BIOGRAPHYRichard graduated from Auckland University with an M.A. in Anthropology and completed his doctorate at Oxford University in 2007 on the late survival of Neanderthal populations of southern Iberia. He lectured at Oxford Brookes University and at the Department of Continuing Education at Oxford in 2010 before taking up his position at Cork in 2011. The main focus of his research is on using a combination of fieldwork and bioclimatic modelling to help interpret Middle and Upper Palaeolithic site distribution patterns in mid-latitude areas of the world. He is part of research projects ongoing in southern Iberia, North Africa, and the Arabian Peninsula. Richard also has a strong interest in Irish Archaeology where he has more than four years of experience working as a GIS consultant and archaeological site director for Kilkenny Archaeology. He is actively searching for the elusive Palaeolithic in Ireland and is co-founder of the Dungarvan Valley Caves Project.
I am most interested in looking at human evolution from a biogeographical perspective and what as a discipline this can bring to archaeological research. I explore relationships between archaeological site distributions, geography, environment and climate through space and time. The late Pleistocene is my preferred period of focus, when modern humans dispersed out of Africa and came into contact with Neanderthal and other hominin populations during a significant period of rapid climate change.
I have developed bioclimatic modelling techniques with my colleagues at the Gibraltar Museum to reconstruct past environments for use in explaining Middle Palaeolithic site distribution patterns in southern Iberia, where the last Neanderthals are known to have lived. The methodology draws on biogeographical principles and GIS and uses present day bioclimatic data to model a range of climate scenarios. The research demonstrated that high rainfall played an important role in their prolonged survival in this region and that habitat fragmentation rather than the arrival of modern humans was probably key to their eventual extinction.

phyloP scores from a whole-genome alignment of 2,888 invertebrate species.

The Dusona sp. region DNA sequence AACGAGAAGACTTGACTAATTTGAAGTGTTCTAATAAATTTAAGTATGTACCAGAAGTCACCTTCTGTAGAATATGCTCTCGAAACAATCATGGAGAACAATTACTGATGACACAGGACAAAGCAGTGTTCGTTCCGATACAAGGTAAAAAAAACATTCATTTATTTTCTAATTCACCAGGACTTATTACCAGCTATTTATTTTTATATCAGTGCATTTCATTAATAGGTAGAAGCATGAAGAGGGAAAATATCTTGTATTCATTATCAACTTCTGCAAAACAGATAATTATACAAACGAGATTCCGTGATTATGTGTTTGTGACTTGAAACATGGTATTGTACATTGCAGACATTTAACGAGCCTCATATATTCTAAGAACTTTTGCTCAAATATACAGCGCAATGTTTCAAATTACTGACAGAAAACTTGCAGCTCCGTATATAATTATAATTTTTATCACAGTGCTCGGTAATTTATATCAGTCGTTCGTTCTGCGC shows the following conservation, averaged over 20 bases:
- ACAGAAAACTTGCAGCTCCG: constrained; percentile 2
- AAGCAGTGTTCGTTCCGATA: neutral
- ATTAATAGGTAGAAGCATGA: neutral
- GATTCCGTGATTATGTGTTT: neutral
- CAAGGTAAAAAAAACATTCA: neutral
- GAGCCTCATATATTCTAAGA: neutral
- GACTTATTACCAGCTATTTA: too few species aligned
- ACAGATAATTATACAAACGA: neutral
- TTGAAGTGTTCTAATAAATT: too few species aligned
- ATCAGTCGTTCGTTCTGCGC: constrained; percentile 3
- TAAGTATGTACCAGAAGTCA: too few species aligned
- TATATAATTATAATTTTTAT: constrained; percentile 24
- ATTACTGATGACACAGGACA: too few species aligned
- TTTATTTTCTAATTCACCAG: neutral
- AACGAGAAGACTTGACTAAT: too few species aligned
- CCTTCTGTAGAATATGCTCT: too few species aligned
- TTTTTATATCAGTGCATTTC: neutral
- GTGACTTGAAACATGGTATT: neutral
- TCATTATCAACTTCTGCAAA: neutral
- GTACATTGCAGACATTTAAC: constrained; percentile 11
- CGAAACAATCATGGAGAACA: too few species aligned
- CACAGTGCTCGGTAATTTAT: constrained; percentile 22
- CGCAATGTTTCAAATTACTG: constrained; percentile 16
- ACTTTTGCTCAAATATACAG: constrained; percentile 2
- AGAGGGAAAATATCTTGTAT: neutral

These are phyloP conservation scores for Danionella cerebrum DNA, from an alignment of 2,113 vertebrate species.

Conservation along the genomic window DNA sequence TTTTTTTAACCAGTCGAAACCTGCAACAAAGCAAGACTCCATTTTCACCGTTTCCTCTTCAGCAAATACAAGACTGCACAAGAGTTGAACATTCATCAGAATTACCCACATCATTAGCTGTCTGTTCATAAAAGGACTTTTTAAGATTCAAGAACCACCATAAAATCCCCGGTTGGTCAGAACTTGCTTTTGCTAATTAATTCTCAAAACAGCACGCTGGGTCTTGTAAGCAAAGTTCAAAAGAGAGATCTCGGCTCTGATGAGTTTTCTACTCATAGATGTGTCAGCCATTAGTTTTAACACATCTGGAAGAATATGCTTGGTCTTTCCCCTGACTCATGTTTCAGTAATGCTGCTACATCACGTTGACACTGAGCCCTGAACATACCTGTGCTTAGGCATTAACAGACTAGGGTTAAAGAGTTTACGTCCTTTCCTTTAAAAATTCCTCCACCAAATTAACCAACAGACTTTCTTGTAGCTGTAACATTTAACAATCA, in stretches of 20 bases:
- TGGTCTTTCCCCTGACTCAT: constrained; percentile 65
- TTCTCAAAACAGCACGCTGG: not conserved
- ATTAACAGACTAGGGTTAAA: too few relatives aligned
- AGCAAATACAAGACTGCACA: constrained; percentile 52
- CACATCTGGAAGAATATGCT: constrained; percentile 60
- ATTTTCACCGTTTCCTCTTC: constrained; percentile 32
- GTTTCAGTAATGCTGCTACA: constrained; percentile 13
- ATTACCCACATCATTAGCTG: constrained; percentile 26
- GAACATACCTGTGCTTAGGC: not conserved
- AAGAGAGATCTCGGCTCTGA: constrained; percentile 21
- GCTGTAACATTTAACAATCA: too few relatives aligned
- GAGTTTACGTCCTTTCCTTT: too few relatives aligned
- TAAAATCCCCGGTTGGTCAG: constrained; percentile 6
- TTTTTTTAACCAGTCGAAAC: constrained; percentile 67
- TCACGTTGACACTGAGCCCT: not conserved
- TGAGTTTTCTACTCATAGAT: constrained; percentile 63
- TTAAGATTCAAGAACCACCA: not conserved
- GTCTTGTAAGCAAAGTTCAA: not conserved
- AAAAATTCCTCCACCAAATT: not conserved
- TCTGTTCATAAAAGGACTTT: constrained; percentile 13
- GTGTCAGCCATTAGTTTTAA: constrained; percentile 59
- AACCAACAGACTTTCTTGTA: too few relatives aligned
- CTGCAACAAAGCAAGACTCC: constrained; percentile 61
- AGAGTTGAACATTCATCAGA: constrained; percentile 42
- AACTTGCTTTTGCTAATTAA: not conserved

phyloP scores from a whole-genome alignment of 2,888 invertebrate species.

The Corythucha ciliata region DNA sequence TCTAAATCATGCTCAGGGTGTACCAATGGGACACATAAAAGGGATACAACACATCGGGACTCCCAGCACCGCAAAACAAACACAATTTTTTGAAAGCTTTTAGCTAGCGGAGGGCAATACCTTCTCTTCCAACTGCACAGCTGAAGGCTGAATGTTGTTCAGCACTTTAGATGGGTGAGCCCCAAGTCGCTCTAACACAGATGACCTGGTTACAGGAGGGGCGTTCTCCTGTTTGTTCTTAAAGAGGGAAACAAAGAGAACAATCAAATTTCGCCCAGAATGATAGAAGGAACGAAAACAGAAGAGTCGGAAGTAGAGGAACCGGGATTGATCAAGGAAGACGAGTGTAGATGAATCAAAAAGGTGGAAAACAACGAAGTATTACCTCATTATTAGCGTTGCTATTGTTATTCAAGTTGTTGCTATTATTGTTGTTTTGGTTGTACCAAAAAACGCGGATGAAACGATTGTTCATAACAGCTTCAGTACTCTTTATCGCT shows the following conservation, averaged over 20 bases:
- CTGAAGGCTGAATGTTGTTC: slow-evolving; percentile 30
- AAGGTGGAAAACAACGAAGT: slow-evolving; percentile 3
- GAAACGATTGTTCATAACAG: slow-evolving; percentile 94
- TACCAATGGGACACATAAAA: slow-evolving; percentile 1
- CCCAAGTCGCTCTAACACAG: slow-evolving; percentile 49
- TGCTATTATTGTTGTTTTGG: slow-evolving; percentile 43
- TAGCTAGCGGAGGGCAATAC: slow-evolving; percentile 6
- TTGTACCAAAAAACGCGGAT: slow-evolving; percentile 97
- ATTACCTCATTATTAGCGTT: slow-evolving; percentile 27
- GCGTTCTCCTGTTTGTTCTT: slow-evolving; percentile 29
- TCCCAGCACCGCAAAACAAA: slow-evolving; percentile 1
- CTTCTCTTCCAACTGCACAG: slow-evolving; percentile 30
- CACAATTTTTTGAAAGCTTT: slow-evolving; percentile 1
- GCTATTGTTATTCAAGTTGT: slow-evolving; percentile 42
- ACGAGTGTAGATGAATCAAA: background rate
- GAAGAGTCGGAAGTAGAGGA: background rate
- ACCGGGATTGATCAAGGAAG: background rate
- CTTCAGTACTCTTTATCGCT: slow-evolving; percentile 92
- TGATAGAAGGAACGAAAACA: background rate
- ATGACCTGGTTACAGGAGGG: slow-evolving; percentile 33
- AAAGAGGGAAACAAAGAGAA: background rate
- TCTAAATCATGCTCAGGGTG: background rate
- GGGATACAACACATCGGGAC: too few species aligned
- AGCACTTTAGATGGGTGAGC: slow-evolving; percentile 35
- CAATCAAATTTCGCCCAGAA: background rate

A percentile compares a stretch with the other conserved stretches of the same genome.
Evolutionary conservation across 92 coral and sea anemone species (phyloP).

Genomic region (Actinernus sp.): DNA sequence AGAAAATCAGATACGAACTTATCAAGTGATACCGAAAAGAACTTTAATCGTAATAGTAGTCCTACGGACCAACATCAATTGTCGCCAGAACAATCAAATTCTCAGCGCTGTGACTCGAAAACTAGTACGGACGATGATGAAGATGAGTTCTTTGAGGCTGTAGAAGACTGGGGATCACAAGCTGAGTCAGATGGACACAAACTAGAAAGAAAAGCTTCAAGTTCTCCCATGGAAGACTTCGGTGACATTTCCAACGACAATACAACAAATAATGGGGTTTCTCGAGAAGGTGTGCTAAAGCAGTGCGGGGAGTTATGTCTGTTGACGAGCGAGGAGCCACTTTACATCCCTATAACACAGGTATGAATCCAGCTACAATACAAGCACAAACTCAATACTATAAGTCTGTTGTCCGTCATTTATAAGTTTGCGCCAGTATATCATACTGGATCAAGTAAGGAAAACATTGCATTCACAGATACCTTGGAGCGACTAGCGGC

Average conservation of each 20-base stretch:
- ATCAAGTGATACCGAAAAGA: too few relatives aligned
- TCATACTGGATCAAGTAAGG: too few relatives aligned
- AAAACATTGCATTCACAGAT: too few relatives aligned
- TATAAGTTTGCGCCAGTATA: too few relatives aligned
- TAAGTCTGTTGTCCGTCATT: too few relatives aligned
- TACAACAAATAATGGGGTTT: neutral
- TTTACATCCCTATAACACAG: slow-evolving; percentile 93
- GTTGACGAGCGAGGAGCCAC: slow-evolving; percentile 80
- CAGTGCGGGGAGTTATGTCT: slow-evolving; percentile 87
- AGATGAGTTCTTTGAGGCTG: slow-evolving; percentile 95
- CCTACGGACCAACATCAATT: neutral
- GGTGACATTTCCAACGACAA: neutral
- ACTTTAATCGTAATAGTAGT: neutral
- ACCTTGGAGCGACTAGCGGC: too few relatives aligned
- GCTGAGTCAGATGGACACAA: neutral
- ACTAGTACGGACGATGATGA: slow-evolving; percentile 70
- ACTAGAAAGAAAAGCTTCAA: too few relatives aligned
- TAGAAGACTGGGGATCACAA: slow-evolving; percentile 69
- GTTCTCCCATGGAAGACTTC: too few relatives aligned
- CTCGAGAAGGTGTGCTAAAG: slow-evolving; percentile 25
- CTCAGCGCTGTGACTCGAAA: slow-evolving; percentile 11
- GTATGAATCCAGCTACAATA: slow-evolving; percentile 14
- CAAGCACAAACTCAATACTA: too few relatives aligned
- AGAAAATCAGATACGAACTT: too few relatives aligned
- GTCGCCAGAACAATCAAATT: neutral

Since completing my doctorate I am developing my research twofold: firstly, the bioclimatic models are being developed into biogeographical models in southern Iberia with the aid of quantitative vegetation datasets compiled by the Gibraltar Museum; secondly, the modelling is being applied in contrasting geographical regions to see whether similar patterns emerge between climate and site distributions. A key component of my research is the undertaking of archaeological fieldwork to acquire new archaeological and palaeoenvironmental data for testing the models. I am thus working with a team from Oxford University at the Jubbah Oasis in the Nafud desert in central Saudi Arabia, with a team from Cambridge University at the Hauh Fteah Cave in NE Libya, and with Ron Pinhasi here in the department in Georgia and Armenia in the Caucasus Mountains. I have been part of fieldwork projects in southern Spain, Gibraltar and Morocco with this goal in mind.
My interests in Irish archaeology extend from searching for the Palaeolithic in Co. Waterford with the Dungarvan Valley Caves Project, which I set up with Cóilín Ó Drisceoil, to the construction of a GIS urban archaeological database for the Kilkenny Archaeological Project (www.kkap.ie), and the assimilation of development-led archaeological projects into academia and the public domain.[if gte mso 9]&amp;amp;gt;&amp;amp;lt;xml&amp;amp;gt; &amp;amp;lt;w
My preferred teaching topics are:
-The archaeology of human origins, human evolution from a biogeographical perspective
-World archaeology. In particular, the origins of agriculture and civilisation in the Near East, China and the Americas, and the evolution of Polynesian chiefdoms
-GIS Applications in Archaeology
I also like to teach in continuing education and public archaeology.
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